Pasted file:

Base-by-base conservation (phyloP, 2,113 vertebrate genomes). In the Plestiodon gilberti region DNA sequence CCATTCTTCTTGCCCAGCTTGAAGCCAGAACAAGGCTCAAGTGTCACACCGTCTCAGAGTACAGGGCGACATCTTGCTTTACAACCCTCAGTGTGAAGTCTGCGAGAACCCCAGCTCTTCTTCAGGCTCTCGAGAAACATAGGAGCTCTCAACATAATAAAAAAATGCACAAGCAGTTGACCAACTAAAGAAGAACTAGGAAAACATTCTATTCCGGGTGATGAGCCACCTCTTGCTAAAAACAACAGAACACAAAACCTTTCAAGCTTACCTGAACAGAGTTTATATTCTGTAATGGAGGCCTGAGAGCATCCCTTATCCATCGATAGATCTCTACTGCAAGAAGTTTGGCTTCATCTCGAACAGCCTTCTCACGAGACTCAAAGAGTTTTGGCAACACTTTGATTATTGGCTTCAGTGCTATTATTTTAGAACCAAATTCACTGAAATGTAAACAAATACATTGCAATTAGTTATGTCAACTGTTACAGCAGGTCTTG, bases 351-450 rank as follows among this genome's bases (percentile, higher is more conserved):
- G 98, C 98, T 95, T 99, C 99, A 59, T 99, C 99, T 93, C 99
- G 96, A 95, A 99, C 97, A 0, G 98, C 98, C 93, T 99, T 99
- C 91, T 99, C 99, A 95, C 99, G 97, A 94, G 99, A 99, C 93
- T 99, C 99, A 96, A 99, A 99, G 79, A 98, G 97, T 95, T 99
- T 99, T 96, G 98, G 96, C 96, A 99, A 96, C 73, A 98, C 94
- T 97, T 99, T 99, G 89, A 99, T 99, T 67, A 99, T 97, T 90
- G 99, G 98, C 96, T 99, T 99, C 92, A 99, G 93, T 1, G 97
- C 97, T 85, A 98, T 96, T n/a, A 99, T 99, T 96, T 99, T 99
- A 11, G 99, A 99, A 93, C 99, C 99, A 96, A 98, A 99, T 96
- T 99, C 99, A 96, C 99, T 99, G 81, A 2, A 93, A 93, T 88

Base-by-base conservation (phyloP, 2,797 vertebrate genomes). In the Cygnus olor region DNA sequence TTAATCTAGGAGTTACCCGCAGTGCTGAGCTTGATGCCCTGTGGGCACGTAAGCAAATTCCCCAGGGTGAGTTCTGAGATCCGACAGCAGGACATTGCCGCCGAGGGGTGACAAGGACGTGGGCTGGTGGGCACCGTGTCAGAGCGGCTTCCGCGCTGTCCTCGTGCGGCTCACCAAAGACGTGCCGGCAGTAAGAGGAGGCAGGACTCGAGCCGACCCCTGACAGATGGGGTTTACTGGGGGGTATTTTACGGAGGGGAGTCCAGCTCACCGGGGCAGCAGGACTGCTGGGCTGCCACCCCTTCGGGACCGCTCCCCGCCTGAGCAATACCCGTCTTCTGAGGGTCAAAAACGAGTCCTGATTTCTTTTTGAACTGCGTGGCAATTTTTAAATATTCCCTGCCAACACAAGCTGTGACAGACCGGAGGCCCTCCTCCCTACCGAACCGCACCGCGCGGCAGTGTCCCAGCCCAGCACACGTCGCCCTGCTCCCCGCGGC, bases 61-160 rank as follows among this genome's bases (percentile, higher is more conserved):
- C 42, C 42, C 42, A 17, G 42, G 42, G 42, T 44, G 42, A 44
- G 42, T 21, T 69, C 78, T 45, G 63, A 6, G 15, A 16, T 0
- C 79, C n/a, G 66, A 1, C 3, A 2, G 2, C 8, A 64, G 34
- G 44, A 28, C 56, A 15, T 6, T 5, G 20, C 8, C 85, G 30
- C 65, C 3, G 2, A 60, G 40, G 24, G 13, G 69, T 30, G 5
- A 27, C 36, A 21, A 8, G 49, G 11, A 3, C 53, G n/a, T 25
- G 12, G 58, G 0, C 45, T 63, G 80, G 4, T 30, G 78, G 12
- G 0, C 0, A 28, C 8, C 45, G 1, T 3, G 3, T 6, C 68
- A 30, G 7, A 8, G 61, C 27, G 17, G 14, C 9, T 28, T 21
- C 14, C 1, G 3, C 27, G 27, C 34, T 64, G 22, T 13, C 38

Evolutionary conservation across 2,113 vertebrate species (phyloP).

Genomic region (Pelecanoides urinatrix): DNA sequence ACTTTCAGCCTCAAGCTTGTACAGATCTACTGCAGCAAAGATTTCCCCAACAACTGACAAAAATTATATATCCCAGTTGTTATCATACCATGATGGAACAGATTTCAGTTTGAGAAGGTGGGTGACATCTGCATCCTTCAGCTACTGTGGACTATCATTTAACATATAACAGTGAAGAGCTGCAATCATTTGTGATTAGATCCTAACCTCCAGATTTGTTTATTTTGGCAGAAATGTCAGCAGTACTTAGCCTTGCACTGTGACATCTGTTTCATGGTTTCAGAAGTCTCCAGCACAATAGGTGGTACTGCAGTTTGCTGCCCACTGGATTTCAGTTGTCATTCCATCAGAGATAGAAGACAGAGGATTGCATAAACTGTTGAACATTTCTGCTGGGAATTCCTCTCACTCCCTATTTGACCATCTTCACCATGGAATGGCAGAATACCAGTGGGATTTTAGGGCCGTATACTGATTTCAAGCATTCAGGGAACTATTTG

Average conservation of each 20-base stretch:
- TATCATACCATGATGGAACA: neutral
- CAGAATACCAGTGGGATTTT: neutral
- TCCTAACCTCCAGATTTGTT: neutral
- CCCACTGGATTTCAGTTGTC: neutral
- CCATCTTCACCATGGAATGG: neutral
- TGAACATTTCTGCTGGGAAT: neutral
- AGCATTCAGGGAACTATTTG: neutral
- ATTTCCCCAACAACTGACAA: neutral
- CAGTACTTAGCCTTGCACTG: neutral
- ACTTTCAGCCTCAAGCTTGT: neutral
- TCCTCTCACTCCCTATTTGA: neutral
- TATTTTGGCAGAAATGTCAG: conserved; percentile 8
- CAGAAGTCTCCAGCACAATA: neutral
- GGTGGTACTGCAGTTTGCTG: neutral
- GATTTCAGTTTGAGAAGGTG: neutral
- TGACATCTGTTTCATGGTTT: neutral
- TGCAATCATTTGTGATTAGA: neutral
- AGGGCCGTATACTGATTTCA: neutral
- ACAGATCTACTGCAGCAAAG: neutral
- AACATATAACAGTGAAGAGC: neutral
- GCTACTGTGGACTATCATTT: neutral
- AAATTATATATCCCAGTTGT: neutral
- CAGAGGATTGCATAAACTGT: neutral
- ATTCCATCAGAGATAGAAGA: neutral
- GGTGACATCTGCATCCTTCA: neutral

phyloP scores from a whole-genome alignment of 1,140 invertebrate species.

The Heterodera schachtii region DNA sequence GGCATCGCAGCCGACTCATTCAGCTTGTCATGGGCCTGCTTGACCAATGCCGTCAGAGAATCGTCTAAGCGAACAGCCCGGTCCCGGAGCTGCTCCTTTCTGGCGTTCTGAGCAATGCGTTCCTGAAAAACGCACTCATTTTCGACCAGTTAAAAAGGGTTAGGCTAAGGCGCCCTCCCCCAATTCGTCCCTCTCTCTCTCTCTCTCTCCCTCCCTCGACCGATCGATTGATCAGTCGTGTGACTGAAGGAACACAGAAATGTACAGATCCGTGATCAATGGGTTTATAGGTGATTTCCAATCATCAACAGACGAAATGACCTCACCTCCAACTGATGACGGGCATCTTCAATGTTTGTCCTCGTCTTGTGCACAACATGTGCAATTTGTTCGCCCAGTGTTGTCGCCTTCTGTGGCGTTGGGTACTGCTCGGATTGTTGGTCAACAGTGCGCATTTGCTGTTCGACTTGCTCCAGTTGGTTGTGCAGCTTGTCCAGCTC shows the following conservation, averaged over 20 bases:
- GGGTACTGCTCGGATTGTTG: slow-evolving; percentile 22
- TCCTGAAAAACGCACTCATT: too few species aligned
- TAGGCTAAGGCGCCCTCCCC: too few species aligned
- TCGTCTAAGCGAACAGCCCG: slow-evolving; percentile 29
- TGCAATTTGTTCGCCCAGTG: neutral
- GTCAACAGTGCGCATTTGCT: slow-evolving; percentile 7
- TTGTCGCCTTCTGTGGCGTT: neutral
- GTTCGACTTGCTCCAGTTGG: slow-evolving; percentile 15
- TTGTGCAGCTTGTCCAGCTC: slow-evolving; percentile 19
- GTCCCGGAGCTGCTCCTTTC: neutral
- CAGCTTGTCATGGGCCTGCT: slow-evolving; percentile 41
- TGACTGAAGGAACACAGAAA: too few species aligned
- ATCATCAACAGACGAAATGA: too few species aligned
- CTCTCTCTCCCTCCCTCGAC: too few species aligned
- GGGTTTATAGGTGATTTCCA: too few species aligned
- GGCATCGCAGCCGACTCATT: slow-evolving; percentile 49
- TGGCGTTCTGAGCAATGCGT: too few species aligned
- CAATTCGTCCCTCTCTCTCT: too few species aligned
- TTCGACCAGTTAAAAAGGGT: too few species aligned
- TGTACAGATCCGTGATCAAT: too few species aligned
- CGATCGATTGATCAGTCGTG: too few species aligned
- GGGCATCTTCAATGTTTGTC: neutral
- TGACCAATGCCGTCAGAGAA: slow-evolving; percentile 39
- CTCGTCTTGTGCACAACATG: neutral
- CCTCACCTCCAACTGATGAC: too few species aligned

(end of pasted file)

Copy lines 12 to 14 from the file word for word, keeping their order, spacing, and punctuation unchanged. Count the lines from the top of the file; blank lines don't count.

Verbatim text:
Base-by-base conservation (phyloP, 2,797 vertebrate genomes). In the Cygnus olor region DNA sequence TTAATCTAGGAGTTACCCGCAGTGCTGAGCTTGATGCCCTGTGGGCACGTAAGCAAATTCCCCAGGGTGAGTTCTGAGATCCGACAGCAGGACATTGCCGCCGAGGGGTGACAAGGACGTGGGCTGGTGGGCACCGTGTCAGAGCGGCTTCCGCGCTGTCCTCGTGCGGCTCACCAAAGACGTGCCGGCAGTAAGAGGAGGCAGGACTCGAGCCGACCCCTGACAGATGGGGTTTACTGGGGGGTATTTTACGGAGGGGAGTCCAGCTCACCGGGGCAGCAGGACTGCTGGGCTGCCACCCCTTCGGGACCGCTCCCCGCCTGAGCAATACCCGTCTTCTGAGGGTCAAAAACGAGTCCTGATTTCTTTTTGAACTGCGTGGCAATTTTTAAATATTCCCTGCCAACACAAGCTGTGACAGACCGGAGGCCCTCCTCCCTACCGAACCGCACCGCGCGGCAGTGTCCCAGCCCAGCACACGTCGCCCTGCTCCCCGCGGC, bases 61-160 rank as follows among this genome's bases (percentile, higher is more conserved):
- C 42, C 42, C 42, A 17, G 42, G 42, G 42, T 44, G 42, A 44
- G 42, T 21, T 69, C 78, T 45, G 63, A 6, G 15, A 16, T 0